I enjoyed reading your column. How you were “soaking up the majestic beauty and power of Washington State’s rainforests” and realizing how mobile technologies could enhance your experience. “I would have loved to be able to learn about what I was experiencing as I experienced it.” Amazing, isn’t it? That mixture of feelings when walking through a rain forest in the 21st century?
Maybe I may react and give my point of view on mobile knowledge in the context of the example you were giving. I also walked the slopes of Mount Rainier. For me, a city boy from the streets of Amsterdam, the experience of a rain forest was simply overwhelming. Amazing, how we lose the perception of time when confronted by a forest that has been there for ages. Amazing to touch a tree that has stood for a thousand years, when the first pilgrim father set foot on Plymouth roc in 1620 and started to chase turkeys.
Noticing my mobile phone, I found myself on the other side of the pendulum that you offered me. “To learn of other people’s stories and to share mine, or maybe not!” In my case, the forest made me wish to switch off my phone, get away from the constant stimulus of the neo cortex, feel the world around me and experience its mystery, its diversity, the overwhelming impression that what is to be learned here cannot be digested even in a lifetime.
Yet, interestingly, also in my case there was something pulling me back to the information age. I was afraid to get lost! And also I was worried a bit about hidden dangers; things that I should be aware of. Strange, isn’t it, how forms of fear are trying to spoil our quality of life. In this respect, nothing has changed since the days of the Danish philosopher Soren Kierkegaard! Nothing is so hard to deal with as our imagination and the unknown.
Apparently, during this trip, the value of mobile knowledge was in curing my tacit fears. Modern technology nurturing the comforting feeling that if you get lost you can switch on your phone and ask for help. It made me wish to have a user-friendly positioning system (GPS if you like) integrated in the phone. Possibly also site-specific information to provide me with the local dos and don’ts.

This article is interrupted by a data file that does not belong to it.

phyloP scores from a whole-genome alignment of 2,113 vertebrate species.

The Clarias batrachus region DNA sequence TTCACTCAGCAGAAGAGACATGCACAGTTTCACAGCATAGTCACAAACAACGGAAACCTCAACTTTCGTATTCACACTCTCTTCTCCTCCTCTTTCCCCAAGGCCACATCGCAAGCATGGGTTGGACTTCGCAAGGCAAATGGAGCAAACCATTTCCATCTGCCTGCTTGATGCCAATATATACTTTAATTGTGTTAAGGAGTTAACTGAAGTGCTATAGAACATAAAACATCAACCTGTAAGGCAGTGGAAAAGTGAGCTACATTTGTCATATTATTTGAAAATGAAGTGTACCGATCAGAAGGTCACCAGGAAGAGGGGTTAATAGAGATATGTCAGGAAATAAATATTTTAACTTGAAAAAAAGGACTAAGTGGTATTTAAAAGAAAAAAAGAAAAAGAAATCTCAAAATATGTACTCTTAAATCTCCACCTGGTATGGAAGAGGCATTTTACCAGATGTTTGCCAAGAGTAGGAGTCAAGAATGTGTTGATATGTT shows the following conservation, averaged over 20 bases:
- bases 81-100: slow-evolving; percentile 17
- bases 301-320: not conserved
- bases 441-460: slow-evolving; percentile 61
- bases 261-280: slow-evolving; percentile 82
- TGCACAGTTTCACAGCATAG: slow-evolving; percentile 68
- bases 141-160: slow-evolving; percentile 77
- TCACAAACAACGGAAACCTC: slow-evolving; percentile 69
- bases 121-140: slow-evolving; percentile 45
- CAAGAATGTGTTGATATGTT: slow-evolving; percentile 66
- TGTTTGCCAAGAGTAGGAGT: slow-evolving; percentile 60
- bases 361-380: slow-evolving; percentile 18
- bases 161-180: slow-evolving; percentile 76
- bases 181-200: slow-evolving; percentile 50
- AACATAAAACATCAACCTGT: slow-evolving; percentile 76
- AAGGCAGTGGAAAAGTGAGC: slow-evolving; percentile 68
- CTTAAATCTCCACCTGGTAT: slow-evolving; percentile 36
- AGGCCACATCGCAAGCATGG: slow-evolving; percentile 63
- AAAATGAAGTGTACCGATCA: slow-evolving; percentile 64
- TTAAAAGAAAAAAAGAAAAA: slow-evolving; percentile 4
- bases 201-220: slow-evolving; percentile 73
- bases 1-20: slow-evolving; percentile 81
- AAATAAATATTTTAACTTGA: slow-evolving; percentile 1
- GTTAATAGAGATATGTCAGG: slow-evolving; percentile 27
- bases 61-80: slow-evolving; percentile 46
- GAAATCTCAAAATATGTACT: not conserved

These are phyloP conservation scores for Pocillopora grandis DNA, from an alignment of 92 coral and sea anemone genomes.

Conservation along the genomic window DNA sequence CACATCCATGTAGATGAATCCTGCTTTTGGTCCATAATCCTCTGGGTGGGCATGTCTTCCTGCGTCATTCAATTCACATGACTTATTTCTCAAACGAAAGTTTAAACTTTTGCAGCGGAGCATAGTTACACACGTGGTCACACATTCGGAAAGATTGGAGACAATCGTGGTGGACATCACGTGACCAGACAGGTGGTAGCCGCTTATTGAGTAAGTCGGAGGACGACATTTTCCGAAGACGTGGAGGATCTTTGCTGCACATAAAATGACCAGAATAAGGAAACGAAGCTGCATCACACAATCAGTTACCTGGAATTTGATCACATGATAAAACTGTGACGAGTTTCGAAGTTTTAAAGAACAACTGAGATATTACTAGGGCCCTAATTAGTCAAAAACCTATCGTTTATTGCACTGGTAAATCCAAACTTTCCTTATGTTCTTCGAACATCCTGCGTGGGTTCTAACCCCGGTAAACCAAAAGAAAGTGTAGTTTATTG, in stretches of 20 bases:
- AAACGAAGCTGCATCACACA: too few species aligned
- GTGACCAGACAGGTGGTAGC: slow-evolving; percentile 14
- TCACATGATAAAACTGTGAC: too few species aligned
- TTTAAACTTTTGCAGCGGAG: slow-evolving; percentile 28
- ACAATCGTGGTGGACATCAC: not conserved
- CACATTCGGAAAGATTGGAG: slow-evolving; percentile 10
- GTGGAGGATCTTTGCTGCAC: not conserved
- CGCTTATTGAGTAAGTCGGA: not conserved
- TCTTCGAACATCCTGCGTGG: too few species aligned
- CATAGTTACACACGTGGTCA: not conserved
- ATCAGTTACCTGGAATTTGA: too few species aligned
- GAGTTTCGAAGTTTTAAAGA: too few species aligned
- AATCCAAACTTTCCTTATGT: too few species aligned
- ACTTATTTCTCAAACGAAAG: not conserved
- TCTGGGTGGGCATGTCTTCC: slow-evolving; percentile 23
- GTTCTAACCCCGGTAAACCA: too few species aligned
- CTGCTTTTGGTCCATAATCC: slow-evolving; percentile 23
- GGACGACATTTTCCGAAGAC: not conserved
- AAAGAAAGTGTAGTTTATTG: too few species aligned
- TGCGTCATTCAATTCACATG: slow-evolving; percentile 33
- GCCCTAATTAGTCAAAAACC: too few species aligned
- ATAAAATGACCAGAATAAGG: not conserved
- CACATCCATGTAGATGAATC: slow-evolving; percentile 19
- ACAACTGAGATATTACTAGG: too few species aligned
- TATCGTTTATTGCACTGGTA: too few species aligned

I am a scientist making a living by exploring nature, investigating phenomena that are ultimately limiting the stability of the clocks that enable our telecommunication and navigation systems. I have asked myself many times what is all this good for? In applications like a GPS-phone we recognize all the pro’s and con’s. If we want to feel safe in the forest with mobile technology, the price we pay is that Uncle Sam can trace us wherever we go. And not only Uncle Sam. The whole marketing world will try to analyze our behavior in order to serve.
May I ask you, Lubna. My privacy, is it also an issue for the industry?
Thank you Jook! Thank you for sharing your wisdom and for bringing to surface two of the most powerful drivers and influencers of all time: fear and freedom.
People are often afraid of change, more importantly, people fear for their freedom. I know you spoke of privacy, which I believe is an expression of freedom—a most fundamental expressions of freedom. You are correct, Jook. As mobility gains ubiquity, we must be cognizant of its implications on our privacy and how to maintain it from frantic marketers and, more importantly, big-brothers.
Again, thank you all for sharing these past few moments with me here at Mobile Knowledge, and please do continue to send me your feedback to me at [email protected]
If you are interested in learning more about quantum-mechanical behavior of ultra-cold atomic gas clouds, the best I can do is point you to Dr. Walraven at the University of Amsterdam or at http://staff.science.uva.nl/~walraven/walraven/JookWalraven.htm.